Up Against the Wall Motherfuckers
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The Up Against the Wall Motherfuckers (often referred to as simply "The Motherfuckers", or UAW/MF) was an anarchist affinity group based in New York City. This "street gang with analysis" was famous for its Lower East Side direct action and is said to have inspired members of the Weather Underground and the Yippies.
The Motherfuckers grew out of a Dada-influenced art group called Black Mask with some additional people involved with the anti-Vietnam War Angry Arts week, held in January 1967. Formed in 1966 by painter Ben Morea and the poet Dan Georgakas, Black Mask produced a broadside of the same name and declared that revolutionary art should be "an integral part of life, as in primitive society, and not an appendage to wealth." In May 1968, Black Mask changed its name and went underground. Their new name, Up Against the Wall Motherfuckers, came from a poem by Amiri Baraka. Abbie Hoffman characterized them as "the middle-class nightmare... an anti-media media phenomenon simply because their name could not be printed."
Early Motherfuckers included Tom Neumann, the stepson of Herbert Marcuse, John Sundstrom, Alan Hoffman and Alan Phillips.
The Motherfuckers contributed to New York City's counterculture by setting up crash pads, serving free food, starting a free store, and helping radicals connect with doctors and lawyers. They were opposed to and resisted on principle any attempt to impose order on the political demonstrations they participated in. Among other things, the Motherfuckers instigated brawls with Maoist groups such as the Progressive Labor Party.
- Helped occupy and hold one of the buildings at the Columbia University takeover.
- Dumped uncollected refuse from the Lower East Side into the fountain at Lincoln Center on the opening night of a gala "bourgeois cultural event" during a NYC garbage strike (an event documented in the 1968 Newsreel film Garbage).
- 1969 - Organized and produced free concert nights in the Fillmore East after successfully demanding that owner Bill Graham give the community the venue for a series of weekly free concerts. These "Free Nights" were short-lived as the combined forces of NY City Hall, the police, and Graham terminated the arrangement.
Eventually, as the political and economic climate changed toward 1970–1971, the Motherfuckers ceased concentrated activities in New York City, stopped referring to themselves as UAW/MF, and many members moved to New Mexico, California, and other states. Morea himself moved with his wife to the Sangre de Cristo Mountains, where they lived for five years on horseback, gathering and poaching game. Other UAW/MF members became loosely absorbed into an interconnected network of communes and collectives known as Armed Love (a term coined by Ben Morea). With Black Bear Ranch as a spiritual center, the Armed Love collectives spread out along the rural and urban coastline of California and Oregon, existed in Vermont, New Mexico, and other locations. As Motherfucker Terry C. once stated, "Motherfuckers was just a form. That time is past. It's time to move on."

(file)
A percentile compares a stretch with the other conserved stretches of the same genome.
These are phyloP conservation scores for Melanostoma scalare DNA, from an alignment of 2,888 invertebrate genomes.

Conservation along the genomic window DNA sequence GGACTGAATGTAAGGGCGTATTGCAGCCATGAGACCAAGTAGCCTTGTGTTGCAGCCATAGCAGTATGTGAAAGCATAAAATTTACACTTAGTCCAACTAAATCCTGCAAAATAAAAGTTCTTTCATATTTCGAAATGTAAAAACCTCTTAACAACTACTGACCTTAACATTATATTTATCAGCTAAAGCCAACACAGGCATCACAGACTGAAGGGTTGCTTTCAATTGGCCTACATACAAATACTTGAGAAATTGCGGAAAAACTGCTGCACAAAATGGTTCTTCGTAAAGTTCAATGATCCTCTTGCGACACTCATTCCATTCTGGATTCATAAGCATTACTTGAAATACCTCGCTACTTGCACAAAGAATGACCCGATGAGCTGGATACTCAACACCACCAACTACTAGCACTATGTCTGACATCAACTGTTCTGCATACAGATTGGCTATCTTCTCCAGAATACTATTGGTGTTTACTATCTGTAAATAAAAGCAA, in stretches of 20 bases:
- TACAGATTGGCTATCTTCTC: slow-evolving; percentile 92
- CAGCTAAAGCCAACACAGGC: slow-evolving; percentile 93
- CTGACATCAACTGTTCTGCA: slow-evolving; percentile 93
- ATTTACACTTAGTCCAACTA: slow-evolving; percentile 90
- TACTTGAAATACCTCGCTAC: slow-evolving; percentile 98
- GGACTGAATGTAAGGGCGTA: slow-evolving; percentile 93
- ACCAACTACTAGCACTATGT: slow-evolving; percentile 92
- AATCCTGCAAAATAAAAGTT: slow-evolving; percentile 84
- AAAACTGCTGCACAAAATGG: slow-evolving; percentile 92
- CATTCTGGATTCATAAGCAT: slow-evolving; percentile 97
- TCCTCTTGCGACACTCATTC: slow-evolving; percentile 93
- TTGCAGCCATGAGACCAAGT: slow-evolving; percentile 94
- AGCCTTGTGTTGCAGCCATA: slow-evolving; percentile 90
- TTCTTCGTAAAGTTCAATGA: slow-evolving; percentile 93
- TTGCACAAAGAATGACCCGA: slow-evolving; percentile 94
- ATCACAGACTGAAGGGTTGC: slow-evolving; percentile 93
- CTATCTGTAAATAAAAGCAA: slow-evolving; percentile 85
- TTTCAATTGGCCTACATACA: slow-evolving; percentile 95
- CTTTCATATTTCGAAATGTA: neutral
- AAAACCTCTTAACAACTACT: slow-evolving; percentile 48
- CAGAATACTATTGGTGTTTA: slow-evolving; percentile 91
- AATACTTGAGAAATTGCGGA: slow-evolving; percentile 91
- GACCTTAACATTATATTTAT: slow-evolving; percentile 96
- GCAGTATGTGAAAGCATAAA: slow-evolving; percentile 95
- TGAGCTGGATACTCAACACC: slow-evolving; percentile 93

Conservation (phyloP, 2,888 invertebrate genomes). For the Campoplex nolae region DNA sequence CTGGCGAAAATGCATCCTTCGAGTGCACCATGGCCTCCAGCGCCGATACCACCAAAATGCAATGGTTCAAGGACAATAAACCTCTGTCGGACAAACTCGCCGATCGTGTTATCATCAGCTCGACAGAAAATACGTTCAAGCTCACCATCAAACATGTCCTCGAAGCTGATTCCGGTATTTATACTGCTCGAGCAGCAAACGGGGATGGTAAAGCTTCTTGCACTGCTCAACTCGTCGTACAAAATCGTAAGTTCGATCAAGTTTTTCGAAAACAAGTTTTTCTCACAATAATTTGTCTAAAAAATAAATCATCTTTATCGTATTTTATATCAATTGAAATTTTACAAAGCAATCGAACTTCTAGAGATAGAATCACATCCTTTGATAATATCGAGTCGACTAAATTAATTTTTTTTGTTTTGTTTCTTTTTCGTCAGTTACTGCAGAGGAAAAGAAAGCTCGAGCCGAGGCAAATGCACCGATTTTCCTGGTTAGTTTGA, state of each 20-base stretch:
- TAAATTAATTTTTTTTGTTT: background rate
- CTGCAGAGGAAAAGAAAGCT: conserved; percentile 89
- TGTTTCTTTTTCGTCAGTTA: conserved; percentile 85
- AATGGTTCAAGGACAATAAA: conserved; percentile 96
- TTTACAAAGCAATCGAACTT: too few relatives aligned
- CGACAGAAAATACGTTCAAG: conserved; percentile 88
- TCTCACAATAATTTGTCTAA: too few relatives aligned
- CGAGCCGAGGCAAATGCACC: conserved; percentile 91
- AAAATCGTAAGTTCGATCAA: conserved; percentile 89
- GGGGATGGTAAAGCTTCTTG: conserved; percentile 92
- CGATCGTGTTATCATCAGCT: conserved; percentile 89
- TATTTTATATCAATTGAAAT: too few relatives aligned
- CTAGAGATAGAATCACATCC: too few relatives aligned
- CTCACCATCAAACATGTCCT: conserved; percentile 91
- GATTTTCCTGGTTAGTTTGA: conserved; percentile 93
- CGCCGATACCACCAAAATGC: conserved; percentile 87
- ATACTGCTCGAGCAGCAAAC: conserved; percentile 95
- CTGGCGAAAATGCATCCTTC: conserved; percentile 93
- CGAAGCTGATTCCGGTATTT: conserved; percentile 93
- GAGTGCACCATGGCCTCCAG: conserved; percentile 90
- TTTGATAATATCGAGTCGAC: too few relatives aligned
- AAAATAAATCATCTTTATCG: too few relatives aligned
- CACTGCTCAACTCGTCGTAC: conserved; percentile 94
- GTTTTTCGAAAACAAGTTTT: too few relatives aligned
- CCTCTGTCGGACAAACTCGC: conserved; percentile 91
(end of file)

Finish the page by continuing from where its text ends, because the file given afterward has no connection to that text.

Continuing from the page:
Valerie Solanas, a radical feminist and would-be assassin of Andy Warhol, was friends with Morea and associated with the Motherfuckers. In the film I Shot Andy Warhol, the gun used in her attack is alleged to have been taken from Morea.
When Morea was asked in a 2005 interview by John McMillian of the New York Press how he had been able to rationalize supporting Solanas, Morea replied, "Rationalize? I didn't rationalize anything. I loved Valerie and I loathed Andy Warhol, so that's all there was to it." He then added "I mean, I didn't want to shoot him." He then added: "Andy Warhol ruined art."
Despite rumors to the contrary, the Motherfuckers were never part of, or associated with, the Situationist International. Situationist Raoul Vaneigem did not want to have anything to do with them during his visit to New York City; Morea castigated Vaneigem in correspondence for his out-of-touch "person of letters" persona. The English section of the SI was expelled in 1967 for its ties to the Motherfuckers. They went on to form the King Mob group.